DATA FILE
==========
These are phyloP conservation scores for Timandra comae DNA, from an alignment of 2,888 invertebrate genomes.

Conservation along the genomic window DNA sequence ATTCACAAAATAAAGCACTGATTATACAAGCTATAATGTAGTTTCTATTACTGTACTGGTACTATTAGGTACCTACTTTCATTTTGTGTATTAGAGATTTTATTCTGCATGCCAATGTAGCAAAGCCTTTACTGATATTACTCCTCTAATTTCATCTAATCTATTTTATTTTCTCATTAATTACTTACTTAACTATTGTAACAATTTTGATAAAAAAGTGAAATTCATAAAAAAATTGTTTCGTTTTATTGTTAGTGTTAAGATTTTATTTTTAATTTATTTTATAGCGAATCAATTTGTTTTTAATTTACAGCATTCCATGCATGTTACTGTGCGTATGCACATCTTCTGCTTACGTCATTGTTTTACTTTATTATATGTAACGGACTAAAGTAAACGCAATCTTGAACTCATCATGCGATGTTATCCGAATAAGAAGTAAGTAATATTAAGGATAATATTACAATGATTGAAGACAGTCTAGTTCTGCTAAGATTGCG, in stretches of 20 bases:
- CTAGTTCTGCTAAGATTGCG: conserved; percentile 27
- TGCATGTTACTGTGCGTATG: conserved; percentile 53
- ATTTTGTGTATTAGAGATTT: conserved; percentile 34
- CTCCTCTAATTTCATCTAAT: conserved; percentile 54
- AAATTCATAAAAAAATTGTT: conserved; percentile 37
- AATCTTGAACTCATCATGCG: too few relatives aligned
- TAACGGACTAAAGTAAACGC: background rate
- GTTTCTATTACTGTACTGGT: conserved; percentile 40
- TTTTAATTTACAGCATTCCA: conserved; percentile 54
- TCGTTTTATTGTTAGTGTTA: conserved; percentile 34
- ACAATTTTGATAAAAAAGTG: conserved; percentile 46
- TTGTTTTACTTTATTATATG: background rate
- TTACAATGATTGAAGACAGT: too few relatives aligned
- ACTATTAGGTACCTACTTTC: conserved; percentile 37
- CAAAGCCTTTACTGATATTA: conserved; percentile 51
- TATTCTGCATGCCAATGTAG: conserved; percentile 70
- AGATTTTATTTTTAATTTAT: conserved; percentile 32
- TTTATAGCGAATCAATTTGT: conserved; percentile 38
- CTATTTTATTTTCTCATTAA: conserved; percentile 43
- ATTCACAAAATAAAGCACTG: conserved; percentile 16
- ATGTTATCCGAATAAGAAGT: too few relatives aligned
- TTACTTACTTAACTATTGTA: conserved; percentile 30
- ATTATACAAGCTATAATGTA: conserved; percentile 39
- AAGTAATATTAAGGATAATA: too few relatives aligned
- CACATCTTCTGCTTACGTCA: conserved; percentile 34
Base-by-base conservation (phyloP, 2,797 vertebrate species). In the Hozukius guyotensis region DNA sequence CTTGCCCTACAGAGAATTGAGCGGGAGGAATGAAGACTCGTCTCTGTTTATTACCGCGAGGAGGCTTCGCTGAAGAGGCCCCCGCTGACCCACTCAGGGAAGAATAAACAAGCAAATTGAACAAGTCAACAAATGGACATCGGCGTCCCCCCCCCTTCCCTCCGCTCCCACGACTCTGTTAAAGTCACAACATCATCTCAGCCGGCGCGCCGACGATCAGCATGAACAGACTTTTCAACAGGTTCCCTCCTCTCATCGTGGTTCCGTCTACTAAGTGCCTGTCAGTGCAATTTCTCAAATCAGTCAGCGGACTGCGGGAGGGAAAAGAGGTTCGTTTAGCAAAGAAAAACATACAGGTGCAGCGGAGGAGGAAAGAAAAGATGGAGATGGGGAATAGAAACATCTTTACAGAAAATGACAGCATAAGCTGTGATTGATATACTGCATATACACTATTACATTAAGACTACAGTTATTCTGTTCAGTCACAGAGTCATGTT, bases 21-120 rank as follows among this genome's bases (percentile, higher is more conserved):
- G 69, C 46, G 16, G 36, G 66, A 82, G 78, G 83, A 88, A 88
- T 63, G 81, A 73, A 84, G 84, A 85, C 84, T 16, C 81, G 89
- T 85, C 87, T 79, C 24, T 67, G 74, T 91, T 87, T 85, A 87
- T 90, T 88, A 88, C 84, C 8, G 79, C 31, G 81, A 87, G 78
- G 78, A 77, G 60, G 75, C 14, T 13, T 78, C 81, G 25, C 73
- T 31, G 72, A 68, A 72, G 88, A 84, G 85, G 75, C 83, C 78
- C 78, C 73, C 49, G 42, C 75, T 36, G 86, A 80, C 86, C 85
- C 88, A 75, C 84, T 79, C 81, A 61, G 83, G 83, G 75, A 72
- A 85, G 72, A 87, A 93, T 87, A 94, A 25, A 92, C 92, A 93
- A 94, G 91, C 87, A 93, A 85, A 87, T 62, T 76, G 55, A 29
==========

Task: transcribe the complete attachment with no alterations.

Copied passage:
These are phyloP conservation scores for Timandra comae DNA, from an alignment of 2,888 invertebrate genomes.

Conservation along the genomic window DNA sequence ATTCACAAAATAAAGCACTGATTATACAAGCTATAATGTAGTTTCTATTACTGTACTGGTACTATTAGGTACCTACTTTCATTTTGTGTATTAGAGATTTTATTCTGCATGCCAATGTAGCAAAGCCTTTACTGATATTACTCCTCTAATTTCATCTAATCTATTTTATTTTCTCATTAATTACTTACTTAACTATTGTAACAATTTTGATAAAAAAGTGAAATTCATAAAAAAATTGTTTCGTTTTATTGTTAGTGTTAAGATTTTATTTTTAATTTATTTTATAGCGAATCAATTTGTTTTTAATTTACAGCATTCCATGCATGTTACTGTGCGTATGCACATCTTCTGCTTACGTCATTGTTTTACTTTATTATATGTAACGGACTAAAGTAAACGCAATCTTGAACTCATCATGCGATGTTATCCGAATAAGAAGTAAGTAATATTAAGGATAATATTACAATGATTGAAGACAGTCTAGTTCTGCTAAGATTGCG, in stretches of 20 bases:
- CTAGTTCTGCTAAGATTGCG: conserved; percentile 27
- TGCATGTTACTGTGCGTATG: conserved; percentile 53
- ATTTTGTGTATTAGAGATTT: conserved; percentile 34
- CTCCTCTAATTTCATCTAAT: conserved; percentile 54
- AAATTCATAAAAAAATTGTT: conserved; percentile 37
- AATCTTGAACTCATCATGCG: too few relatives aligned
- TAACGGACTAAAGTAAACGC: background rate
- GTTTCTATTACTGTACTGGT: conserved; percentile 40
- TTTTAATTTACAGCATTCCA: conserved; percentile 54
- TCGTTTTATTGTTAGTGTTA: conserved; percentile 34
- ACAATTTTGATAAAAAAGTG: conserved; percentile 46
- TTGTTTTACTTTATTATATG: background rate
- TTACAATGATTGAAGACAGT: too few relatives aligned
- ACTATTAGGTACCTACTTTC: conserved; percentile 37
- CAAAGCCTTTACTGATATTA: conserved; percentile 51
- TATTCTGCATGCCAATGTAG: conserved; percentile 70
- AGATTTTATTTTTAATTTAT: conserved; percentile 32
- TTTATAGCGAATCAATTTGT: conserved; percentile 38
- CTATTTTATTTTCTCATTAA: conserved; percentile 43
- ATTCACAAAATAAAGCACTG: conserved; percentile 16
- ATGTTATCCGAATAAGAAGT: too few relatives aligned
- TTACTTACTTAACTATTGTA: conserved; percentile 30
- ATTATACAAGCTATAATGTA: conserved; percentile 39
- AAGTAATATTAAGGATAATA: too few relatives aligned
- CACATCTTCTGCTTACGTCA: conserved; percentile 34
Base-by-base conservation (phyloP, 2,797 vertebrate species). In the Hozukius guyotensis region DNA sequence CTTGCCCTACAGAGAATTGAGCGGGAGGAATGAAGACTCGTCTCTGTTTATTACCGCGAGGAGGCTTCGCTGAAGAGGCCCCCGCTGACCCACTCAGGGAAGAATAAACAAGCAAATTGAACAAGTCAACAAATGGACATCGGCGTCCCCCCCCCTTCCCTCCGCTCCCACGACTCTGTTAAAGTCACAACATCATCTCAGCCGGCGCGCCGACGATCAGCATGAACAGACTTTTCAACAGGTTCCCTCCTCTCATCGTGGTTCCGTCTACTAAGTGCCTGTCAGTGCAATTTCTCAAATCAGTCAGCGGACTGCGGGAGGGAAAAGAGGTTCGTTTAGCAAAGAAAAACATACAGGTGCAGCGGAGGAGGAAAGAAAAGATGGAGATGGGGAATAGAAACATCTTTACAGAAAATGACAGCATAAGCTGTGATTGATATACTGCATATACACTATTACATTAAGACTACAGTTATTCTGTTCAGTCACAGAGTCATGTT, bases 21-120 rank as follows among this genome's bases (percentile, higher is more conserved):
- G 69, C 46, G 16, G 36, G 66, A 82, G 78, G 83, A 88, A 88
- T 63, G 81, A 73, A 84, G 84, A 85, C 84, T 16, C 81, G 89
- T 85, C 87, T 79, C 24, T 67, G 74, T 91, T 87, T 85, A 87
- T 90, T 88, A 88, C 84, C 8, G 79, C 31, G 81, A 87, G 78
- G 78, A 77, G 60, G 75, C 14, T 13, T 78, C 81, G 25, C 73
- T 31, G 72, A 68, A 72, G 88, A 84, G 85, G 75, C 83, C 78
- C 78, C 73, C 49, G 42, C 75, T 36, G 86, A 80, C 86, C 85
- C 88, A 75, C 84, T 79, C 81, A 61, G 83, G 83, G 75, A 72
- A 85, G 72, A 87, A 93, T 87, A 94, A 25, A 92, C 92, A 93
- A 94, G 91, C 87, A 93, A 85, A 87, T 62, T 76, G 55, A 29